Weathering Steel – Use and Preparation When Left Uncoated and When Coated

Weathering steel, often referred to by the genericized trademark COR-TEN steel, is a group of steel alloys developed to form a stable corrosion-resistant surface after several years exposure to weather, potentially eliminating the need for painting in many environments. U.S. Steel (USS) holds the registered trademark on the name COR-TEN, which refers to the two distinguishing properties of this type of steel: corrosion resistance and tensile strength. The original COR-TEN received the standard designation A242 (COR-TEN A) from ASTM International. Newer ASTM grades are A588 (COR-TEN B) and A606 for thin sheet. All alloys are in common production and use.

Weathering refers to the chemical composition of these steels, allowing them to exhibit increased resistance to atmospheric corrosion compared to other steels. This is because the steel forms a protective rust patina on its surface under the influence of the weather. The corrosion-retarding effect of the protective layer is produced by the distribution and concentration of alloying elements in the steel chemistry (shown in Figure 1). The layer protecting the surface develops when subjected to the influence of weather. In other words, the steel is required to rust to form the protective layer.

Using weathering steel in construction presents several challenges. Ensuring that weld-points weather at the same rate as the other materials may require special welding techniques or material. Weathering steel is not rustproof in itself; if water accumulates in pockets or the steel remains damp constantly, those areas will experience higher corrosion rates, so provisions for drainage or drying must be made. Weathering steel is sensitive to humid subtropical climates, where it is possible that the protective patina may not stabilize but instead continue to corrode. Weathering steel does not perform well in areas that are subjected to heavy chloride exposure.  Weathering steel’s normal surface weathering can also lead to rust stains on nearby surfaces. For example, the U.S. Steel Tower in Pittsburgh, Pennsylvania was constructed by U.S. Steel in part to showcase COR-TEN steel. The initial weathering of the material resulted in a discoloration of the surrounding city sidewalks, known as “bleeding” or “runoff,” as well as other nearby buildings.

weathering steel

US Steel Building (now UPMC), Pittsburgh, Pennsylvania, USA

The rate at which some weathering steels form the desired patina is greatly influenced by the presence of atmospheric pollutants which catalyze corrosion. While the process is generally successful in large urban centers, the weathering rate is much slower in more rural environments.

As indicated earlier, weathering steel forms an adherent protective rust ‘patina’  in suitable environments that inhibits further corrosion. According to, the corrosion rate is so low that bridges fabricated from unpainted weathering steel can achieve a 120-year design life with only nominal maintenance. Hence, a well-detailed weathering steel bridge in an appropriate environment provides a very low maintenance, economic solution.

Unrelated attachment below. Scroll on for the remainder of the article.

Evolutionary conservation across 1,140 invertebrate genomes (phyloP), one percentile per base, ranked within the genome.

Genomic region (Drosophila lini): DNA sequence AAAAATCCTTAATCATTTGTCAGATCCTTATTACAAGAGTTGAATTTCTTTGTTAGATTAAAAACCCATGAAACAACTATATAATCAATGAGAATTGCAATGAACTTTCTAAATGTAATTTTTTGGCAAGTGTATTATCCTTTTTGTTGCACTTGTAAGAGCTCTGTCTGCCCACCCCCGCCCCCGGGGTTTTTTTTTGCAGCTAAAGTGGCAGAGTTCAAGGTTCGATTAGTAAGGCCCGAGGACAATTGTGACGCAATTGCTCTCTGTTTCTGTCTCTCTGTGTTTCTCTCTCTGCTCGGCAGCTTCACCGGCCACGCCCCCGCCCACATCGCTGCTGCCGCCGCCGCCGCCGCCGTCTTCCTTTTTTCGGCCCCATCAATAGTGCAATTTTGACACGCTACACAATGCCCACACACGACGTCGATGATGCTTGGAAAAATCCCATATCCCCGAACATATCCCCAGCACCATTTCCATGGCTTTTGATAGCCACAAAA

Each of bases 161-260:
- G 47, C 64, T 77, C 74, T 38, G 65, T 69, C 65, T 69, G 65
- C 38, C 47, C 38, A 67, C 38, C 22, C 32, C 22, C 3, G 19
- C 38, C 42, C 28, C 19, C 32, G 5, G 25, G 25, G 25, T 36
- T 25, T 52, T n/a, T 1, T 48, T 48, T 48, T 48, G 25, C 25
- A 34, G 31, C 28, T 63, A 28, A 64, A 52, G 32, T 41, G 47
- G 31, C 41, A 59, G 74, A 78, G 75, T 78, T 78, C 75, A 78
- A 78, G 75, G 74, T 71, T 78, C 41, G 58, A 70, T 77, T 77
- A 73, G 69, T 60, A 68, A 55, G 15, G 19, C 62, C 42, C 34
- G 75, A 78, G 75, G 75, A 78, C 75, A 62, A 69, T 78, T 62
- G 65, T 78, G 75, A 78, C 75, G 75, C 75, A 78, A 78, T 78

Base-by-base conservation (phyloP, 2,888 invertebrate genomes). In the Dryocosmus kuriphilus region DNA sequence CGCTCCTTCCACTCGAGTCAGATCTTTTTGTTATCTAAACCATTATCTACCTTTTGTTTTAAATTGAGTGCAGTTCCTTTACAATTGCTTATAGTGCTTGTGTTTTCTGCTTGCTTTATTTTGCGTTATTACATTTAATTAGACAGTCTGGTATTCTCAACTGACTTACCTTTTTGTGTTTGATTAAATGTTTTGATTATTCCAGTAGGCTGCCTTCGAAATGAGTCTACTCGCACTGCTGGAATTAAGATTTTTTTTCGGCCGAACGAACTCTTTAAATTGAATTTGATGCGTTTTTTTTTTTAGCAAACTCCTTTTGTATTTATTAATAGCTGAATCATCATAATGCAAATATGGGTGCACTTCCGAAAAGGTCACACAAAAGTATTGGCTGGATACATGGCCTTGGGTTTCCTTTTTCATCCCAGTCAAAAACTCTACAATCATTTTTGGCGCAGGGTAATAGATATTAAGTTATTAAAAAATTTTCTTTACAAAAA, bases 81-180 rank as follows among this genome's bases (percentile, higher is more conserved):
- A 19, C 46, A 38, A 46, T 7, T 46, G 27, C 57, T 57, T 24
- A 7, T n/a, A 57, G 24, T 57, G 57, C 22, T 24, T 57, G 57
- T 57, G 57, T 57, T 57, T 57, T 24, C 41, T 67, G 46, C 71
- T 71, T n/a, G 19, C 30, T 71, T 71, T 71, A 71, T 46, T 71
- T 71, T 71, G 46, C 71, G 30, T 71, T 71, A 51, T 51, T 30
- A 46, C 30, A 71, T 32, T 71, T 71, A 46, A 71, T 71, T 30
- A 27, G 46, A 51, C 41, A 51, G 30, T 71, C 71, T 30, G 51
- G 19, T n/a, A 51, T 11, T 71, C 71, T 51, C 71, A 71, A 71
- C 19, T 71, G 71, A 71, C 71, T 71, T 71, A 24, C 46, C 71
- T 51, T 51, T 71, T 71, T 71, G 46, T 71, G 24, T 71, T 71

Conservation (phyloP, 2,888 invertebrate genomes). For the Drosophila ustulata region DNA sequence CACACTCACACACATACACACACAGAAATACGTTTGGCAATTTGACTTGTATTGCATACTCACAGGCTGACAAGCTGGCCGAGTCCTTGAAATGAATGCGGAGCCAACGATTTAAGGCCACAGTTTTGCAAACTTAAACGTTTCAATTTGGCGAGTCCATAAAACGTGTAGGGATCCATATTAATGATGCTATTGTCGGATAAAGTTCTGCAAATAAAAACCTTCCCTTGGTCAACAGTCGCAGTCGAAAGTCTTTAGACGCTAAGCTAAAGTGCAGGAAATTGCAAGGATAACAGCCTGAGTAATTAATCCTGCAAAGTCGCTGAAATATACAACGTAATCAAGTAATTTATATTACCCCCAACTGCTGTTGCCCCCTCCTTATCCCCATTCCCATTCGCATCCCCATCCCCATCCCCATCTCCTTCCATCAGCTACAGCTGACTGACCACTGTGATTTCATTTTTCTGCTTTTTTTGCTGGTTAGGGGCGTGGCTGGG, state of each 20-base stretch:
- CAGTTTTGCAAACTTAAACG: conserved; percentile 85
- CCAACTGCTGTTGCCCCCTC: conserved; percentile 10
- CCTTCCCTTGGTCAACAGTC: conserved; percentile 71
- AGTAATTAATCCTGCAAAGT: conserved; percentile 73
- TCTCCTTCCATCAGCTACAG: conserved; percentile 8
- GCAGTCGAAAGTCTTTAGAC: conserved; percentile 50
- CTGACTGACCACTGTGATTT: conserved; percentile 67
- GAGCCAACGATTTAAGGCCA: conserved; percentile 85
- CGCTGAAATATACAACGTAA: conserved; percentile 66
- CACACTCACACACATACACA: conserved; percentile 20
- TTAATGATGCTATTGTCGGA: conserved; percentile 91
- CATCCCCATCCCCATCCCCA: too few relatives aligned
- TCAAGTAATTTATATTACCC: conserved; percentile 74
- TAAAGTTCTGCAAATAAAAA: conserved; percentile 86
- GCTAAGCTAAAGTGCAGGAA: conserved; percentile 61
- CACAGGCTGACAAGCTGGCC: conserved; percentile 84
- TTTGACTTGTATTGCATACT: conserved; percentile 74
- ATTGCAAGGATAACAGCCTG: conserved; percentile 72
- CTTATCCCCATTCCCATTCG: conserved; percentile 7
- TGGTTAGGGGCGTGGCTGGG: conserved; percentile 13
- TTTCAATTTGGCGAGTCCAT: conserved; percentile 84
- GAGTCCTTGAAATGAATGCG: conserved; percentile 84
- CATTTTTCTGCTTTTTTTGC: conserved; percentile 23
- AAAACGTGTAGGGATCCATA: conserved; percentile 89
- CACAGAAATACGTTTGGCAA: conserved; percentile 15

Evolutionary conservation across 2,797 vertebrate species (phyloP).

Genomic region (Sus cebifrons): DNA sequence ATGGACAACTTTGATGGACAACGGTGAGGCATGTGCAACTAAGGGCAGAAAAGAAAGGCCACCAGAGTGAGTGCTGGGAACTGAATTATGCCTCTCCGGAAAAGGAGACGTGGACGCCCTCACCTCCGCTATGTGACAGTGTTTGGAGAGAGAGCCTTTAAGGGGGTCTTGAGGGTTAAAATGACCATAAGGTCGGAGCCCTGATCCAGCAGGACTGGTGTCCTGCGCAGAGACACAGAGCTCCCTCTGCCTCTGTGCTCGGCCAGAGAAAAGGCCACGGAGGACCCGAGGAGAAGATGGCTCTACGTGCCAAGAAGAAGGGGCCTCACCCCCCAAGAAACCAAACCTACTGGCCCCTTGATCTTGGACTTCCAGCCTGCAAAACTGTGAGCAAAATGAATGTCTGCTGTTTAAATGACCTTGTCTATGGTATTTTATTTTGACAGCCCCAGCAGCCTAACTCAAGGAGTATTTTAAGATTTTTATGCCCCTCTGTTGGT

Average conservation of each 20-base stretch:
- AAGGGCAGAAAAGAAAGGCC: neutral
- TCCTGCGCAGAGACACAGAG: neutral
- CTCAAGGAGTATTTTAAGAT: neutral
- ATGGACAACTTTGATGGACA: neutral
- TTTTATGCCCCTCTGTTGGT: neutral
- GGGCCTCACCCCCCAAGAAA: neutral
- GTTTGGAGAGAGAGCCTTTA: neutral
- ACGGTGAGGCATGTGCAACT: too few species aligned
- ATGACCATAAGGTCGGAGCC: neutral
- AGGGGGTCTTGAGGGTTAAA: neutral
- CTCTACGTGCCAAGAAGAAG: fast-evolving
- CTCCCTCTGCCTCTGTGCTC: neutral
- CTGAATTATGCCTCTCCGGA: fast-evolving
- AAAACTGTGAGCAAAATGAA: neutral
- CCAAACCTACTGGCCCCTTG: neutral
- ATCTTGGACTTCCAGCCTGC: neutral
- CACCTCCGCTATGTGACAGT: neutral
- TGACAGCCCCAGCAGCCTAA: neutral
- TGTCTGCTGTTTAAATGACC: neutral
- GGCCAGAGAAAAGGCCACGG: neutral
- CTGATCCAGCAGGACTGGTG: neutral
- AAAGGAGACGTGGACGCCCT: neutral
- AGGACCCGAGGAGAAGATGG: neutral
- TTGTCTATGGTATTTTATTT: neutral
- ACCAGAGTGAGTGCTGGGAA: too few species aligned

In the presence of moisture and air, all low alloy steels rust, the rate of which depends on the access of oxygen, moisture and atmospheric contaminants to the metal surface. As the process progresses, the rust layer forms a barrier to the ingress of oxygen, moisture and contaminants, and the rate of rusting slows down.

The rust layer that forms on ordinary hot rolled carbon steel is porous and detaches from the surface after a certain time, and the corrosion cycle commences again. The corrosion rate progresses as a series of incremental curves approximating to a straight line, the slope of which depends on the aggressiveness of the environment (Figure 2).

With weathering steel, the rusting process is initiated in the same way, but the specific alloying elements in the steel produce a stable rust layer that adheres to the base metal, and is much less porous. This rust ‘patina’ develops under conditions of alternate wetting and drying to produce a protective barrier that impedes further access of oxygen, moisture, and pollutants, significantly reducing further metal loss. Note that the surface must be able to dry for the patina to form.  If it remains constantly moist, weathering steel will continue to corrode.  Similarly, if the environment is heavily contaminated with chlorides (e.g., structures near the ocean or areas subjected to deicing salts that remain damp), the patina will not properly form.  But if the environment is suitable, weathering steel results in a much lower corrosion rate than would be found on ordinary structural steel.